As a company and as employees, we at Spyglass are often asked why create a company dedicated to water and the information about its quality. Aside from a significant business opportunity, we believe the quality of water affects the quality of lives—domestically and globally—in both the short and long term.
The short-term impact of poor water quality is well noted. The World Health Organizations (WHO) reported
an estimated 9.1% of the global disease burden is associated with water-related illnesses. Domestically, the Center for Disease Control (CDC) estimates
that the healthcare costs associated with just three
waterborne diseases could be over $500 million annually. In California, residents and tourists account
for over 150 million day visits to beaches and shorelines translating into $10 billion annually, and each day that a beach is closed due to bacterial contamination results in a significant financial impact to the economy.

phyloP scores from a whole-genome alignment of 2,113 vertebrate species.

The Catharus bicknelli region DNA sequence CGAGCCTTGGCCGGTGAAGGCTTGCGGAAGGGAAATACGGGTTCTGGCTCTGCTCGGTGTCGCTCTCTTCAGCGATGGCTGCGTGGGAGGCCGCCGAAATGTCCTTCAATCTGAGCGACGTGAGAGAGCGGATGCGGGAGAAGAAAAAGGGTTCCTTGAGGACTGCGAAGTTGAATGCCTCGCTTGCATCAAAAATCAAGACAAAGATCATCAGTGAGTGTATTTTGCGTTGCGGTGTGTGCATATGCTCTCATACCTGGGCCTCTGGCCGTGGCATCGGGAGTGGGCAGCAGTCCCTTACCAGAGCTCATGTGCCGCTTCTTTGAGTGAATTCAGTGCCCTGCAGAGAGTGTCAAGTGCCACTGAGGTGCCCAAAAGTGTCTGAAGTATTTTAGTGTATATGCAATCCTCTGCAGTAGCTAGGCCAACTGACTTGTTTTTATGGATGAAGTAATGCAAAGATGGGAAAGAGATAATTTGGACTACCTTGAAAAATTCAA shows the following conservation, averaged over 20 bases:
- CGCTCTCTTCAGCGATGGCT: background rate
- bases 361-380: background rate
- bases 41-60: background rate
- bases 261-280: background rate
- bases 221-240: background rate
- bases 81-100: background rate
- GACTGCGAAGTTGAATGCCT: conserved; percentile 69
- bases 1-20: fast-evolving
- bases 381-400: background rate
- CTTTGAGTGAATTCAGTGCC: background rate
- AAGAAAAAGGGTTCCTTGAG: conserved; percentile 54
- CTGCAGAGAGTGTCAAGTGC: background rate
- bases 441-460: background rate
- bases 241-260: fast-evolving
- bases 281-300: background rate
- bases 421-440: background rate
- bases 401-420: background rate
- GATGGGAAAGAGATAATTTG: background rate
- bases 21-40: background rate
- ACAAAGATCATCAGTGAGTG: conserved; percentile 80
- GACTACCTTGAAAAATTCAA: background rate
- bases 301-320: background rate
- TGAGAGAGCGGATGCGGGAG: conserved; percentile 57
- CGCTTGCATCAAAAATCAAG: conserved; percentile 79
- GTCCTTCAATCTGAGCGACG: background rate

Now emerging in the news is the possibility that waterborne bacterial infections have long-term ramifications. In the recent edition of Scientific American
, Maryn McKenna writes about the possible long-term effects. While this article is entitled “Food Poisoning’s Hidden Legacy,” a significant portion of the article focuses on a multi-year study of a community affected by waterborne bacteria. In May 2000, the aquifer of Walkerton, Ontario, Canada
was contaminated with E. coli
O157 and Campylobacter
, and approximately half of the town’s population (> 2,300 people) soon fell ill. A 2008 governmental study
of this community found that residents who endured several days of illness were now 210% more likely to have a heart attack or stroke than the residents who did not become ill. In this same comparison, the affected residents were at a 340% greater risk of kidney problems. The initial costs associated with this event were estimated at $150 millions and this number will surely increase as healthcare costs associated with these long-term effects are tallied.
While further research is required, the Walkerton study suggests that the health and economic impact goes well beyond any initial acute illness. At Spyglass, our mission is to minimize the impact of these waterborne pathogens through rapid, accurate detection. Spyglass strives to enable water resource managers and researchers in assessing the public exposure risk to harmful microbes and toxins. With early detection, health can be safeguarded and economy can be preserved: two excellent reasons for creating a company based on water quality.
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